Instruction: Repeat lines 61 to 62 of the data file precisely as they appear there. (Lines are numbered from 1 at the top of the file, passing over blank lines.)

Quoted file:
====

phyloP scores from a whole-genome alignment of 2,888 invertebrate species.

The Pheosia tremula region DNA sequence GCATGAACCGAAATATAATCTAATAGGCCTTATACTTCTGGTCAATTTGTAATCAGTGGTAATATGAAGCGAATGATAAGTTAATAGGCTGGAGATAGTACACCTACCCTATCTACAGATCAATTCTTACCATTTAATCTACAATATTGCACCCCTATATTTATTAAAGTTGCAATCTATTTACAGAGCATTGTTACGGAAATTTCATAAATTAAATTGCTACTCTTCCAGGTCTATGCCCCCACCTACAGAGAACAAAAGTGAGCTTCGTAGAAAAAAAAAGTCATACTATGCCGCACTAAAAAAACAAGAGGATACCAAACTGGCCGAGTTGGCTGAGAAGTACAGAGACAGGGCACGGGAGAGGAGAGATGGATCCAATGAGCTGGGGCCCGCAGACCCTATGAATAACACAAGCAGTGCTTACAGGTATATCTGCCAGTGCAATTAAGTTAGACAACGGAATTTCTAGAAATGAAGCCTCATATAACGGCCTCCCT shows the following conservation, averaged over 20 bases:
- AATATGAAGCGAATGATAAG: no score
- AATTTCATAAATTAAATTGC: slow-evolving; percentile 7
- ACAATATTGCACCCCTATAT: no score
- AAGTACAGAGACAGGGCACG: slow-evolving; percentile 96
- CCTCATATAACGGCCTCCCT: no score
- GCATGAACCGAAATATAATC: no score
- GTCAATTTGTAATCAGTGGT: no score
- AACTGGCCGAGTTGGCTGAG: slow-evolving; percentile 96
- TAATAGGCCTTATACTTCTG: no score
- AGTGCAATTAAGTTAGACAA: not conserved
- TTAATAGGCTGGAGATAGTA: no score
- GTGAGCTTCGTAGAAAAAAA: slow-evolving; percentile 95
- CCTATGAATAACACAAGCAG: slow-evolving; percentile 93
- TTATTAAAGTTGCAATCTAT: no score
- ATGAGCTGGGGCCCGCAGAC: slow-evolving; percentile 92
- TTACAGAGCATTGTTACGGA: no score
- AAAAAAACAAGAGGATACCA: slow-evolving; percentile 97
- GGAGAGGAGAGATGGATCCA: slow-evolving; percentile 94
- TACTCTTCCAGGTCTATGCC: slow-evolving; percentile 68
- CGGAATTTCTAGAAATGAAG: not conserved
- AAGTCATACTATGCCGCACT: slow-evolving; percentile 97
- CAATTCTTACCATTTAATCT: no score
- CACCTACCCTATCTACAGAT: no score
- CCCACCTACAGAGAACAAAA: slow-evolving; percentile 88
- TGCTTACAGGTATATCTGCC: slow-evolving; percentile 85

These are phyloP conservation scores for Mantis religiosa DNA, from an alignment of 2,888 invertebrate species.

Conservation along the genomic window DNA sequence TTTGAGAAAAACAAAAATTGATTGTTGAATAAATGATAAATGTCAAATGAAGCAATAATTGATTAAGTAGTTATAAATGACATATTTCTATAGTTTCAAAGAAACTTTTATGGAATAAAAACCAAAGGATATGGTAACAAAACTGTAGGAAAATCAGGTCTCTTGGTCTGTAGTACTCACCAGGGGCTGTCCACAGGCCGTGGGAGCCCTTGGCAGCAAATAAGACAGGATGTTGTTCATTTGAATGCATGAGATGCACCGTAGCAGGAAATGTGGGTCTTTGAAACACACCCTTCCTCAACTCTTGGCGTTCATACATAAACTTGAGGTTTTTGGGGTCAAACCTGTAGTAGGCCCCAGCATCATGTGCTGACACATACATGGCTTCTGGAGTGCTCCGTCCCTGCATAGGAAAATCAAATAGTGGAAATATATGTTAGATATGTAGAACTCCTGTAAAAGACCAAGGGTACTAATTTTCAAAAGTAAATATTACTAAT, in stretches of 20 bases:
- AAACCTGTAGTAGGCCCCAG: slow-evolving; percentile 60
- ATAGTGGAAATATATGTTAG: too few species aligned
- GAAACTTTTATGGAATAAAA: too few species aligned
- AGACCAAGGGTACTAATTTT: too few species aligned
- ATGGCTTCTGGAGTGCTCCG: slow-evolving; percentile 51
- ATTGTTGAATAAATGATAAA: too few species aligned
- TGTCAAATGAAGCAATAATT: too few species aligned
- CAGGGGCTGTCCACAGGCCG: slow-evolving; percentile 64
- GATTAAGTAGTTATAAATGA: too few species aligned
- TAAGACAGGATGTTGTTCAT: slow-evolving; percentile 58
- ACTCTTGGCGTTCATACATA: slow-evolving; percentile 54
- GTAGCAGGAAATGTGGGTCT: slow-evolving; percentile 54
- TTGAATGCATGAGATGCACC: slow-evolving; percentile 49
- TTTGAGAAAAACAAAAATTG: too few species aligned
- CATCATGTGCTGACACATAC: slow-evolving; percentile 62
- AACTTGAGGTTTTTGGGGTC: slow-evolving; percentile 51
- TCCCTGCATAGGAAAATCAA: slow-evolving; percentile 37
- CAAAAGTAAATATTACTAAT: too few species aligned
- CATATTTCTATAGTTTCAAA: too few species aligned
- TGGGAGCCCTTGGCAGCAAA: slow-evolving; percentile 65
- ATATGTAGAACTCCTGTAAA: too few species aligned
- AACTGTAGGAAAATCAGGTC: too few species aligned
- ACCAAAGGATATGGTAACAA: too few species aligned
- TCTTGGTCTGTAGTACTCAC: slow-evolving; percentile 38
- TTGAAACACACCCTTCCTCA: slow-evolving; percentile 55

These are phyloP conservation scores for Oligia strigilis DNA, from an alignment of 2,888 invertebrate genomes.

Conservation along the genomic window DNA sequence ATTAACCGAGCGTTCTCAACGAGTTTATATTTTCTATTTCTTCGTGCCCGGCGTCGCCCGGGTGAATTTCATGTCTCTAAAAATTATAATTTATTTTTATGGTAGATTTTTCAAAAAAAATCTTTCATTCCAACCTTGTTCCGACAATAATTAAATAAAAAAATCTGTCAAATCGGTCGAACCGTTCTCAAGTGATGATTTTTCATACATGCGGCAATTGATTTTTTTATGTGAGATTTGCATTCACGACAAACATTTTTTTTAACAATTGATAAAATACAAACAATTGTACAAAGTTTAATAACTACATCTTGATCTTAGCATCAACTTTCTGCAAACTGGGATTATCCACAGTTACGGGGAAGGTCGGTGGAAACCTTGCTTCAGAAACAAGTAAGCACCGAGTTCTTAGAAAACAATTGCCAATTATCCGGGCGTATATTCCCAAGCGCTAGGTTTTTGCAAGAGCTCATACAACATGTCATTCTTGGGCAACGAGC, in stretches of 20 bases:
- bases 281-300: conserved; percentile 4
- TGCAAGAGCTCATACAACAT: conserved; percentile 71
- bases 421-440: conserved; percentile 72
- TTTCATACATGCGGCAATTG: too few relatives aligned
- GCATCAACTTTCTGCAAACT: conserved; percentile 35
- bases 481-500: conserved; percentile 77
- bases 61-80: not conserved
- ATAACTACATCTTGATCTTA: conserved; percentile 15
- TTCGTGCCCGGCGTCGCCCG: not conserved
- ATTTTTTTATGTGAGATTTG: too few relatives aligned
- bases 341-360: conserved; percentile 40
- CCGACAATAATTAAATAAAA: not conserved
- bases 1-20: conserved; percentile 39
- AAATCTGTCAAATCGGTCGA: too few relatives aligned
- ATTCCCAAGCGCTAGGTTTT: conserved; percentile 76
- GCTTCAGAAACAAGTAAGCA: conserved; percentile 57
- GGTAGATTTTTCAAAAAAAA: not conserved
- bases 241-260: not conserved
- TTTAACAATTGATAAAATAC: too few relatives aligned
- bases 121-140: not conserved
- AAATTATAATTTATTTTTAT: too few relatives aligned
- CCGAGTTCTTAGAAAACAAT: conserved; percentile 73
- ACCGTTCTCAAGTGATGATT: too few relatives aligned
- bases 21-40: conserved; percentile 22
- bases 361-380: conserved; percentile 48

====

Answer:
- GCATCAACTTTCTGCAAACT: conserved; percentile 35
- bases 481-500: conserved; percentile 77